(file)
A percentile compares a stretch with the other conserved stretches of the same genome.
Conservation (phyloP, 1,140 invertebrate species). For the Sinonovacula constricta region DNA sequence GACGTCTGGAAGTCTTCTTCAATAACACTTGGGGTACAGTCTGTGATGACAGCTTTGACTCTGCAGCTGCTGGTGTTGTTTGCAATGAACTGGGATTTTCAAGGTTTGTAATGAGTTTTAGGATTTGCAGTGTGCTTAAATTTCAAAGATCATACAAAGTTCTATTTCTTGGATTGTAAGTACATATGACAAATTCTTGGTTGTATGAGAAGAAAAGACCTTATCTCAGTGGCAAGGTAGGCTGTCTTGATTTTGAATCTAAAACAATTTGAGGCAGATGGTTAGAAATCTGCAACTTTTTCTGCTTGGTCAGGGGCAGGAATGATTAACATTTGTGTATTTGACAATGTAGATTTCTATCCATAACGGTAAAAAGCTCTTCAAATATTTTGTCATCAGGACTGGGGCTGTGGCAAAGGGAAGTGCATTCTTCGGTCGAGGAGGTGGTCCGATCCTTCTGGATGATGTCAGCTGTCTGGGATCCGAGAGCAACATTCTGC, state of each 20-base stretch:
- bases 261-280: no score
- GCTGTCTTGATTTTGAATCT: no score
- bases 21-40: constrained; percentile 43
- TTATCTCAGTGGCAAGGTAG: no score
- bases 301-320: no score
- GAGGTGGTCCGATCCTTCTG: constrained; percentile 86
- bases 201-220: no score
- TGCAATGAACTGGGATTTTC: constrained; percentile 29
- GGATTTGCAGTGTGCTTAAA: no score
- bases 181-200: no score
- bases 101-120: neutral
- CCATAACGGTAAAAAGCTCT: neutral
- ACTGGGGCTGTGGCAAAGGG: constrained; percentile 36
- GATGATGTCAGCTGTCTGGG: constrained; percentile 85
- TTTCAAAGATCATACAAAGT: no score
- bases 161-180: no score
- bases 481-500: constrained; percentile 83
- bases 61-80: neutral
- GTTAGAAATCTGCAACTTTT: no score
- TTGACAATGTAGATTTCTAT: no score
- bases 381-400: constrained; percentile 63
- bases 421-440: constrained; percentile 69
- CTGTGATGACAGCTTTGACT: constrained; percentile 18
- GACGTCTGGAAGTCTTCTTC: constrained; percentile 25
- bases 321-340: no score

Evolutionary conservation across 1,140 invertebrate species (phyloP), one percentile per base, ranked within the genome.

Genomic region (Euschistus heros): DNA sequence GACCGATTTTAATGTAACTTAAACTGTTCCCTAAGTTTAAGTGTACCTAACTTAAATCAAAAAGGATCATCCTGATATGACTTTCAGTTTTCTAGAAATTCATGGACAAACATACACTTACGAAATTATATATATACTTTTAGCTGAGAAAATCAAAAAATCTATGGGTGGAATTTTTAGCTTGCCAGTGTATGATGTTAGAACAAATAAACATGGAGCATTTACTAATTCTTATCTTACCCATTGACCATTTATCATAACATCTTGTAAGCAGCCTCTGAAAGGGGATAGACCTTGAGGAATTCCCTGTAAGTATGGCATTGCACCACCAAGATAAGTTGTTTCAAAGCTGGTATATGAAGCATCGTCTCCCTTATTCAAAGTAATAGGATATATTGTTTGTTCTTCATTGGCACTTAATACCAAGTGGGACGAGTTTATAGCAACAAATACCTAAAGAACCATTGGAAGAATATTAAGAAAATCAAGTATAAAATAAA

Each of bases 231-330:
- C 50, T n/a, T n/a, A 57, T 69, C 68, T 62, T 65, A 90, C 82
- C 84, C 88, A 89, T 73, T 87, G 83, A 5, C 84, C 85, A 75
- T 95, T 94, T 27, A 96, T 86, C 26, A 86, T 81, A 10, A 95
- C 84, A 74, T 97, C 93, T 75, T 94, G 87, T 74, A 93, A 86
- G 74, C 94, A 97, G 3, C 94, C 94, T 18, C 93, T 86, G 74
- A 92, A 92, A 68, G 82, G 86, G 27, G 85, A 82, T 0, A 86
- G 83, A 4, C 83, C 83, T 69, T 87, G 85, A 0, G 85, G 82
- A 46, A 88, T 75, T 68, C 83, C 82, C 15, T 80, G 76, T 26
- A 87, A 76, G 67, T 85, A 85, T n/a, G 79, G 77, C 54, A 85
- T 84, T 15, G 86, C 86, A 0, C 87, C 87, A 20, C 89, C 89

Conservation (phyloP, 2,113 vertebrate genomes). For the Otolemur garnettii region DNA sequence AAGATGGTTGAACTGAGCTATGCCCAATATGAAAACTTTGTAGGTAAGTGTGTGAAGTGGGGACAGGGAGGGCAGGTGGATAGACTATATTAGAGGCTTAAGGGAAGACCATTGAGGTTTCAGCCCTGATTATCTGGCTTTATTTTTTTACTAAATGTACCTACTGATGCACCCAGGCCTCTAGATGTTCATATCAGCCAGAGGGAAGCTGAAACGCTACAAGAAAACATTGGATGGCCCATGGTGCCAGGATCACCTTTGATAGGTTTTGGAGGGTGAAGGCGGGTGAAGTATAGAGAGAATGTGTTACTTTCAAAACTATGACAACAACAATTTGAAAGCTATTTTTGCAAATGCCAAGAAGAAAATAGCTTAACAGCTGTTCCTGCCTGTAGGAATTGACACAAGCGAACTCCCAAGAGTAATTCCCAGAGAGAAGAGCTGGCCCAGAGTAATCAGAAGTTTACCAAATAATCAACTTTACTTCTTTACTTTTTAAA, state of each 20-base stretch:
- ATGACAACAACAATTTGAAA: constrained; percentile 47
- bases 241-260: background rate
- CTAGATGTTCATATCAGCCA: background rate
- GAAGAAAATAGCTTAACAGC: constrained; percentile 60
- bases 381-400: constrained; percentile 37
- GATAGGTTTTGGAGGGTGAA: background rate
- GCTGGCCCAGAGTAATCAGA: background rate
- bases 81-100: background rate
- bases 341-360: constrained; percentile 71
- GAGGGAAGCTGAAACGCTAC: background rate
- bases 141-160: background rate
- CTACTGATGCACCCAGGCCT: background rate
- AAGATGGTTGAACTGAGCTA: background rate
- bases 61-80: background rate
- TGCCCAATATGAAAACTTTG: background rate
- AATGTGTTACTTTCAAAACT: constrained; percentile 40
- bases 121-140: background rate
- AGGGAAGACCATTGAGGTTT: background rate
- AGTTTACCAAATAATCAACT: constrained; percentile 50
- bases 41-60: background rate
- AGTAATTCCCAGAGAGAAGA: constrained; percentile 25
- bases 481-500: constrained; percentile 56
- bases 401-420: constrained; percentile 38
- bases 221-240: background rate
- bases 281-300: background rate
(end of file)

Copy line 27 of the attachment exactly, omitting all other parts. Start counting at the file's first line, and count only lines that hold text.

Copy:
- bases 321-340: no score